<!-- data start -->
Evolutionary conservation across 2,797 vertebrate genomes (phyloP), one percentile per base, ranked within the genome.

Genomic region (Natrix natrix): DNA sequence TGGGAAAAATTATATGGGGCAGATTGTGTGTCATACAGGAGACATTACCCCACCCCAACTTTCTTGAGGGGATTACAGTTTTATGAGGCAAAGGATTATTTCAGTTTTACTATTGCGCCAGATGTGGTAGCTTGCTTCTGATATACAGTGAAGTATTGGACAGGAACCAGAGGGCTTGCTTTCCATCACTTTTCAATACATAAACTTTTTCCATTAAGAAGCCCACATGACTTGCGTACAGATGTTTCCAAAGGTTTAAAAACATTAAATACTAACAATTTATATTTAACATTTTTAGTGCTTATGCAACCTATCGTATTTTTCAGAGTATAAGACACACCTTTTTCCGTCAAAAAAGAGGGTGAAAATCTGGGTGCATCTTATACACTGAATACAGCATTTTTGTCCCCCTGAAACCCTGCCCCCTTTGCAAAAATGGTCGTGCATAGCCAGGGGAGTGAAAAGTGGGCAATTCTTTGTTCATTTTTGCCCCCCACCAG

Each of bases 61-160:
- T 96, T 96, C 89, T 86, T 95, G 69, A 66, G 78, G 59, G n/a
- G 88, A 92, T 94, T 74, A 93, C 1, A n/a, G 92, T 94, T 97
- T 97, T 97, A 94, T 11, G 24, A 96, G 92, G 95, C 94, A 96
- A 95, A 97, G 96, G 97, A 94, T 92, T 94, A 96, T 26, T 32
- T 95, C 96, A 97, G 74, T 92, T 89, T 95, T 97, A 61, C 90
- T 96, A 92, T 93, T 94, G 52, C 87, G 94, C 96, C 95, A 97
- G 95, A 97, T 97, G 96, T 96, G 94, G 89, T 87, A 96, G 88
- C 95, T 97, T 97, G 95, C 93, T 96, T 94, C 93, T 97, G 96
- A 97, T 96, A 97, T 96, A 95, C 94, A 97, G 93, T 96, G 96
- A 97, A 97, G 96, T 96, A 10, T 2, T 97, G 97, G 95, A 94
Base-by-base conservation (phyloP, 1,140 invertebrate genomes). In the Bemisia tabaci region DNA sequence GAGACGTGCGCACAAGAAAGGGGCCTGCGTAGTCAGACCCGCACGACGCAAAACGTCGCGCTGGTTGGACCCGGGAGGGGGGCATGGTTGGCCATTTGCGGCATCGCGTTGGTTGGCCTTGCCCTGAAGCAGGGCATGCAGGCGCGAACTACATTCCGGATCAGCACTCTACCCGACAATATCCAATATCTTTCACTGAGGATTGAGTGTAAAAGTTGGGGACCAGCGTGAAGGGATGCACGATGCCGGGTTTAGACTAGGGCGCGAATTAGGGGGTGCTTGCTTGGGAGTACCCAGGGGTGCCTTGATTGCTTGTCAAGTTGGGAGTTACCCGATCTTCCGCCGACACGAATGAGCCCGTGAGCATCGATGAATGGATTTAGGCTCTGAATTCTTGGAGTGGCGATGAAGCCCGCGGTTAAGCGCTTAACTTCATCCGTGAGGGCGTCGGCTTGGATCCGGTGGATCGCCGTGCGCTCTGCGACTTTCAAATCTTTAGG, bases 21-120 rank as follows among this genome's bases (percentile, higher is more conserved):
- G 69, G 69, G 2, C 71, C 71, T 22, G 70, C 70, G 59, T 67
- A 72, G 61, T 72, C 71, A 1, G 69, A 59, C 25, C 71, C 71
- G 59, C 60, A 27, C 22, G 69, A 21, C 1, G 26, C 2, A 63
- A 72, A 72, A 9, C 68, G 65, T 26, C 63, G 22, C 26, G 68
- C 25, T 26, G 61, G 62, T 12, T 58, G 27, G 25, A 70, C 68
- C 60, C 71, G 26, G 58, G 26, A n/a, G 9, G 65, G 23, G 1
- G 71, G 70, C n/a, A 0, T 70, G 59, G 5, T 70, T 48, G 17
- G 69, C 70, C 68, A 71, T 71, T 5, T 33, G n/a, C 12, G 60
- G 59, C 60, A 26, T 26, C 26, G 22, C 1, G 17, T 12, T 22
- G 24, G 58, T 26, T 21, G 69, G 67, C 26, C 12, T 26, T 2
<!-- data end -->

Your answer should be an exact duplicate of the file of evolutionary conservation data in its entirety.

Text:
Evolutionary conservation across 2,797 vertebrate genomes (phyloP), one percentile per base, ranked within the genome.

Genomic region (Natrix natrix): DNA sequence TGGGAAAAATTATATGGGGCAGATTGTGTGTCATACAGGAGACATTACCCCACCCCAACTTTCTTGAGGGGATTACAGTTTTATGAGGCAAAGGATTATTTCAGTTTTACTATTGCGCCAGATGTGGTAGCTTGCTTCTGATATACAGTGAAGTATTGGACAGGAACCAGAGGGCTTGCTTTCCATCACTTTTCAATACATAAACTTTTTCCATTAAGAAGCCCACATGACTTGCGTACAGATGTTTCCAAAGGTTTAAAAACATTAAATACTAACAATTTATATTTAACATTTTTAGTGCTTATGCAACCTATCGTATTTTTCAGAGTATAAGACACACCTTTTTCCGTCAAAAAAGAGGGTGAAAATCTGGGTGCATCTTATACACTGAATACAGCATTTTTGTCCCCCTGAAACCCTGCCCCCTTTGCAAAAATGGTCGTGCATAGCCAGGGGAGTGAAAAGTGGGCAATTCTTTGTTCATTTTTGCCCCCCACCAG

Each of bases 61-160:
- T 96, T 96, C 89, T 86, T 95, G 69, A 66, G 78, G 59, G n/a
- G 88, A 92, T 94, T 74, A 93, C 1, A n/a, G 92, T 94, T 97
- T 97, T 97, A 94, T 11, G 24, A 96, G 92, G 95, C 94, A 96
- A 95, A 97, G 96, G 97, A 94, T 92, T 94, A 96, T 26, T 32
- T 95, C 96, A 97, G 74, T 92, T 89, T 95, T 97, A 61, C 90
- T 96, A 92, T 93, T 94, G 52, C 87, G 94, C 96, C 95, A 97
- G 95, A 97, T 97, G 96, T 96, G 94, G 89, T 87, A 96, G 88
- C 95, T 97, T 97, G 95, C 93, T 96, T 94, C 93, T 97, G 96
- A 97, T 96, A 97, T 96, A 95, C 94, A 97, G 93, T 96, G 96
- A 97, A 97, G 96, T 96, A 10, T 2, T 97, G 97, G 95, A 94
Base-by-base conservation (phyloP, 1,140 invertebrate genomes). In the Bemisia tabaci region DNA sequence GAGACGTGCGCACAAGAAAGGGGCCTGCGTAGTCAGACCCGCACGACGCAAAACGTCGCGCTGGTTGGACCCGGGAGGGGGGCATGGTTGGCCATTTGCGGCATCGCGTTGGTTGGCCTTGCCCTGAAGCAGGGCATGCAGGCGCGAACTACATTCCGGATCAGCACTCTACCCGACAATATCCAATATCTTTCACTGAGGATTGAGTGTAAAAGTTGGGGACCAGCGTGAAGGGATGCACGATGCCGGGTTTAGACTAGGGCGCGAATTAGGGGGTGCTTGCTTGGGAGTACCCAGGGGTGCCTTGATTGCTTGTCAAGTTGGGAGTTACCCGATCTTCCGCCGACACGAATGAGCCCGTGAGCATCGATGAATGGATTTAGGCTCTGAATTCTTGGAGTGGCGATGAAGCCCGCGGTTAAGCGCTTAACTTCATCCGTGAGGGCGTCGGCTTGGATCCGGTGGATCGCCGTGCGCTCTGCGACTTTCAAATCTTTAGG, bases 21-120 rank as follows among this genome's bases (percentile, higher is more conserved):
- G 69, G 69, G 2, C 71, C 71, T 22, G 70, C 70, G 59, T 67
- A 72, G 61, T 72, C 71, A 1, G 69, A 59, C 25, C 71, C 71
- G 59, C 60, A 27, C 22, G 69, A 21, C 1, G 26, C 2, A 63
- A 72, A 72, A 9, C 68, G 65, T 26, C 63, G 22, C 26, G 68
- C 25, T 26, G 61, G 62, T 12, T 58, G 27, G 25, A 70, C 68
- C 60, C 71, G 26, G 58, G 26, A n/a, G 9, G 65, G 23, G 1
- G 71, G 70, C n/a, A 0, T 70, G 59, G 5, T 70, T 48, G 17
- G 69, C 70, C 68, A 71, T 71, T 5, T 33, G n/a, C 12, G 60
- G 59, C 60, A 26, T 26, C 26, G 22, C 1, G 17, T 12, T 22
- G 24, G 58, T 26, T 21, G 69, G 67, C 26, C 12, T 26, T 2